HIPAA Compliance: 5 HIPAA Mistakes to Avoid!

Derek Boczenowski
Mar 28, 2017 9:30:00 AM

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Here at Compass, we have seen a huge upswing in the number of HIPAA / HITECH risk assessments we have been conducting over the last year. Covered entities (Doctors, Hospitals, Pharmacies) and health plans are obviously storing PHI (protected health information) and ePHI (electronic protected health information) on behalf of patients, however, there has been a huge upswing of assessments around “Business Associates”. According to the Health and Human Services website, a business associate is defined as, “a person or entity that performs certain functions or activities that involve the use or disclosure of protected health information on behalf of, or provides services to, a covered entity”. Because of the outsourcing of everything from IT support to call center management, many companies now encounter both PHI and ePHI as part of their jobs, and clients are asking they go through a HIPAA Risk assessment.

During these assessments, we look at how the organization stores, processes, accesses, and uses data. We sit and go over steps and best practices of what to do to be HIPAA compliant. However, there are several areas that we see gaps in consistently. The following are five areas to avoid (or correct if you recognize them in your company) if you are looking to be HIPAA compliant:

  1. Information within email – This is probably the biggest one we come across, and the most troubling. In many cases this isn’t patient contact, but reports and communication between providers and staff. Emails are almost always insecure, and easy to compromise. Remember most emails are backed up, which means you will be storing this information wherever your backups are stored. A good rule is never to use emails to communicate PHI. If you must, files should be encrypted and properly protected.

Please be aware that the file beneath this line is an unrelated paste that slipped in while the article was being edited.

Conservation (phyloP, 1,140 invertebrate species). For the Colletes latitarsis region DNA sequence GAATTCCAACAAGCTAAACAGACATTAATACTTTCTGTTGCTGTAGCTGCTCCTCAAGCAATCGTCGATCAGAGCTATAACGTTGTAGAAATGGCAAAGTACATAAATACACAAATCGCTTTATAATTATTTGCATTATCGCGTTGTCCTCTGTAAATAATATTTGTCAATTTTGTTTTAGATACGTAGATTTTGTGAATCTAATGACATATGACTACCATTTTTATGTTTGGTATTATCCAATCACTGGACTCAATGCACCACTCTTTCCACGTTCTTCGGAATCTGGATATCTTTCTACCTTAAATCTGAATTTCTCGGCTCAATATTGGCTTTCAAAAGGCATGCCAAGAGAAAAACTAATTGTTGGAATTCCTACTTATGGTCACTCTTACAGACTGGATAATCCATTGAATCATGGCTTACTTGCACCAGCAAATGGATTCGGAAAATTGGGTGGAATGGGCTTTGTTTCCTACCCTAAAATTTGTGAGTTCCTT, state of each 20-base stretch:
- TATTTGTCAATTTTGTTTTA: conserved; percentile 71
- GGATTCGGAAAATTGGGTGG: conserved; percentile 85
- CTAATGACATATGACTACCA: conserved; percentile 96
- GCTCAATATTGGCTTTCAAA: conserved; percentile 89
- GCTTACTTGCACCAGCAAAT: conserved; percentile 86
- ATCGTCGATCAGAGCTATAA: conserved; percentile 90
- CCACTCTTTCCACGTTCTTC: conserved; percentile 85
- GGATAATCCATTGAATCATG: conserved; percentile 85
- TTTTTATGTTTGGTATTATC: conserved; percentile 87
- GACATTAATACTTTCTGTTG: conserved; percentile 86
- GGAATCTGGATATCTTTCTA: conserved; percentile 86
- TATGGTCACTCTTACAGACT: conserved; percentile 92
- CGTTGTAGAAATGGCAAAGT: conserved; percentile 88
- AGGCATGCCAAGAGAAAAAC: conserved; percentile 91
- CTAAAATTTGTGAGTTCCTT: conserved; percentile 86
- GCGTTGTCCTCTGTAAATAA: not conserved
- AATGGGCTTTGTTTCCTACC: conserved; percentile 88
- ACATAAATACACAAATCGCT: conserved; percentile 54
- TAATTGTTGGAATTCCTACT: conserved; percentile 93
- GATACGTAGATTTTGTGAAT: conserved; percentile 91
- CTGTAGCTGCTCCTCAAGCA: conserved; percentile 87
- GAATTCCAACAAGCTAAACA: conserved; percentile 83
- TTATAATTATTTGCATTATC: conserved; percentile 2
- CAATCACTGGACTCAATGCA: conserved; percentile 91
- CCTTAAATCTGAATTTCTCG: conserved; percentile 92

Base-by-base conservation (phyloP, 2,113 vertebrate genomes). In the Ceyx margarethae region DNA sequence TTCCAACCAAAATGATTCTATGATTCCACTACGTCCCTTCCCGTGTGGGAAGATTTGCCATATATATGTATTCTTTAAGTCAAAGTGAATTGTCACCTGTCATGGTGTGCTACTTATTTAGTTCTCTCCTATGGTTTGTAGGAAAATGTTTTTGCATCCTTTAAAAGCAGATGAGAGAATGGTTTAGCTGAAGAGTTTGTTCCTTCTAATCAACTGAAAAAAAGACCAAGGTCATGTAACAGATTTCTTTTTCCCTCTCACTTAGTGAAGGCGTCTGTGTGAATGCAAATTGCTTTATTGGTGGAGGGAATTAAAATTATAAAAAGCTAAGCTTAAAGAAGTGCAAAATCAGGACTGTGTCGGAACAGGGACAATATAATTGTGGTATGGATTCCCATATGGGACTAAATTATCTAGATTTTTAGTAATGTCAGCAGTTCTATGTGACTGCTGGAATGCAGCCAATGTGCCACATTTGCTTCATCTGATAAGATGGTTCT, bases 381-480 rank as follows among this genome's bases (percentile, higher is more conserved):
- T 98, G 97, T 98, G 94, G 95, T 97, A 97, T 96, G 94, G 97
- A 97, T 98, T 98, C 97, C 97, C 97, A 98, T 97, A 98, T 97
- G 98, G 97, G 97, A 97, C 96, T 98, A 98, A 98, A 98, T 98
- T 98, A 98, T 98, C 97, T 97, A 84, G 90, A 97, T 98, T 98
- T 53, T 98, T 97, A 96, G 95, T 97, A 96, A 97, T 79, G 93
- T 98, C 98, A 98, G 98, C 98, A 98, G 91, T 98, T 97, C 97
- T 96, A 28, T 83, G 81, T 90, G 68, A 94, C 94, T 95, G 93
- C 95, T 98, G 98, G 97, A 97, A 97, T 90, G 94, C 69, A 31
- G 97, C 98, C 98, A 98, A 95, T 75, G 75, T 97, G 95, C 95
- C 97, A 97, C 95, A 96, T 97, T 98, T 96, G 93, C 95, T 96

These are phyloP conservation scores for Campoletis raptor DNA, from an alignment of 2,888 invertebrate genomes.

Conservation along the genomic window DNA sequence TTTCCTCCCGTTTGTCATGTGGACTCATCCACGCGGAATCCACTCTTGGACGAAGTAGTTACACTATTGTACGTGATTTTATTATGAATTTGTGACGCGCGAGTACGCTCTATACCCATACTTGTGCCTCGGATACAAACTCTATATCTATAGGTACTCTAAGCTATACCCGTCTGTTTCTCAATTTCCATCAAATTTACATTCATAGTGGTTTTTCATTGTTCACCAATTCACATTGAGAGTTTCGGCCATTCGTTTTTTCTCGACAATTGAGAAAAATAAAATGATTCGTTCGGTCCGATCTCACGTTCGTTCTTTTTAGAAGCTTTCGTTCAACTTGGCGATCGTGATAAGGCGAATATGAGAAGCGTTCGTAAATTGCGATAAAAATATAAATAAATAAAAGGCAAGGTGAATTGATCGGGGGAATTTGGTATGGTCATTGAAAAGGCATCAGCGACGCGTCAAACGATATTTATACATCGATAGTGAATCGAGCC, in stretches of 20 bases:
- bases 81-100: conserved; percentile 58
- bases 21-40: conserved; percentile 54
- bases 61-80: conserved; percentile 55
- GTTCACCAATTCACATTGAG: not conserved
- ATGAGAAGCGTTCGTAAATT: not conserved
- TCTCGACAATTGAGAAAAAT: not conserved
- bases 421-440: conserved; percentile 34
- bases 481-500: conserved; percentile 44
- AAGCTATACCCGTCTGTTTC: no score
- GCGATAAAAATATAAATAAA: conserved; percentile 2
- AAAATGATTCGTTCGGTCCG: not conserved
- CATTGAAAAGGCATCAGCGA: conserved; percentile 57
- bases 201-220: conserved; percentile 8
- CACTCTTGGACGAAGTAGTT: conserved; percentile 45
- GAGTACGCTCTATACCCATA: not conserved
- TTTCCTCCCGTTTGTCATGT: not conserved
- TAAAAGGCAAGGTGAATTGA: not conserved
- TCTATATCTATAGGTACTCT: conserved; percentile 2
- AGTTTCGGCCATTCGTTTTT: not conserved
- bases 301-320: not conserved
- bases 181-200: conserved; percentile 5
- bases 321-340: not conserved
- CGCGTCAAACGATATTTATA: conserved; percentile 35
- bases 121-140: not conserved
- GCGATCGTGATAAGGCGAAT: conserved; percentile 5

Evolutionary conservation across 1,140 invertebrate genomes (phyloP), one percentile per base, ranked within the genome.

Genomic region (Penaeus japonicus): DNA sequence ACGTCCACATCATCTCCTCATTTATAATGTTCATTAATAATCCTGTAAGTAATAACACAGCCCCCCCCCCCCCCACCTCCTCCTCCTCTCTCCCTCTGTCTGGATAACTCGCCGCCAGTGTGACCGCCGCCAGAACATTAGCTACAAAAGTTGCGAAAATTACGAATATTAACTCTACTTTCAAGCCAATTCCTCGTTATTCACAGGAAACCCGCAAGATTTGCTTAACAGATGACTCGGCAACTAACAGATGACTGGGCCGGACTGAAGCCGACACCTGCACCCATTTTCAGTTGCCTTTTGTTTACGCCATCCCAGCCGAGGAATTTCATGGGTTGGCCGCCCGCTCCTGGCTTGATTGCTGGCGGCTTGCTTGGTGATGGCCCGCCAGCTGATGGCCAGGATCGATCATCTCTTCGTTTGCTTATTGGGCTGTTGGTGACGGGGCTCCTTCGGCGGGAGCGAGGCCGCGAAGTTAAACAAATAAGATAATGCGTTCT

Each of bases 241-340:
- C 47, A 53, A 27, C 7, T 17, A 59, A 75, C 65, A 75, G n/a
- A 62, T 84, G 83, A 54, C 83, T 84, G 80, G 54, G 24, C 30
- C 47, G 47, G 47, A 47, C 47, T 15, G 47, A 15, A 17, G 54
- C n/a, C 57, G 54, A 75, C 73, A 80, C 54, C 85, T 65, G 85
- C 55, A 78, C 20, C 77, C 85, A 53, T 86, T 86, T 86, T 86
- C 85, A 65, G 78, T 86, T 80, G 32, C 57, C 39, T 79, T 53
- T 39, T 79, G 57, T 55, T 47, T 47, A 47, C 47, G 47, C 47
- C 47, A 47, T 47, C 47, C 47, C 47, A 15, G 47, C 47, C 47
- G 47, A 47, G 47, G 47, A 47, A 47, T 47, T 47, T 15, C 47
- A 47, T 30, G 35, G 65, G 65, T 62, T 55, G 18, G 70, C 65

2. Voicemails and call recordings – Very similar to emails, but almost always overlooked. Call recordings and voicemails with PHI in them subject to the same laws and regulations as database files and servers. Protecting these files with encryption and proper access controls is crucial to prevent a breach. Even better is to avoid recording PHI altogether if possible.
  3. Contingency and Breach Plans – HIPAA has guidelines on how and who to notify in the event of a security breach or incident. One of the first items we ask for is an incident response plan, and it is one of the things most organizations lack on paper. Creating a simple plan of what to do in the event of a security event (such as a virus or ransomware) or breach can save hours and expedite fixing the issue and resuming normal operations.
  4. Printouts and working documents – I was in an office where part of the duties were to take PHI from one source and enter it into another system. To do this staff would print out the information to use as a working document. Because there could be a lag time between entries, they were stored under a desk where anyone would be able to grab them. Remember that physical documents need to be secured when not in use (think locked drawers and filing cabinets) and should be shredded if no longer needed with a cross-cut shredder.
  5. Not properly securing remote devices and access – While email may be something that we see the most, this item is the one that has potentially the biggest impact. In this day and age, many of us work from home or places other than the office. And we have all heard stories of stolen laptops and lost data. But it keeps happening. One critical item to make sure is in place is to encrypt the hard drives (and removable media like USB sticks) of any device so that if it is stolen the data becomes difficult to access. The other is in regards to remote access. Always use a VPN tunnel to access corporate files and resources. The VPN tunnel will encrypt the traffic between the device and the company. And make sure that VPN is using multi-factor authentication. Many compromises come from guessing or stealing passwords. Having a token or other factor when logging in prevents easy social engineering attacks.

Achieving HIPAA Compliance involves quite a bit of effort and hard work to ensure that information is protected and that staff understand how and why certain actions must be taken. Closing the gaps in these areas will not only help you on your way, but they are all excellent general security practices as well!

For more information on how Compass can assist your organization with HIPAA Compliance, please contact us or download our HIPAA Services brochure below! Also, feel free to drop us a question or comment on how you handle HIPAA Compliance at your organization in the comment section below!

HIPAA Brochure Preview

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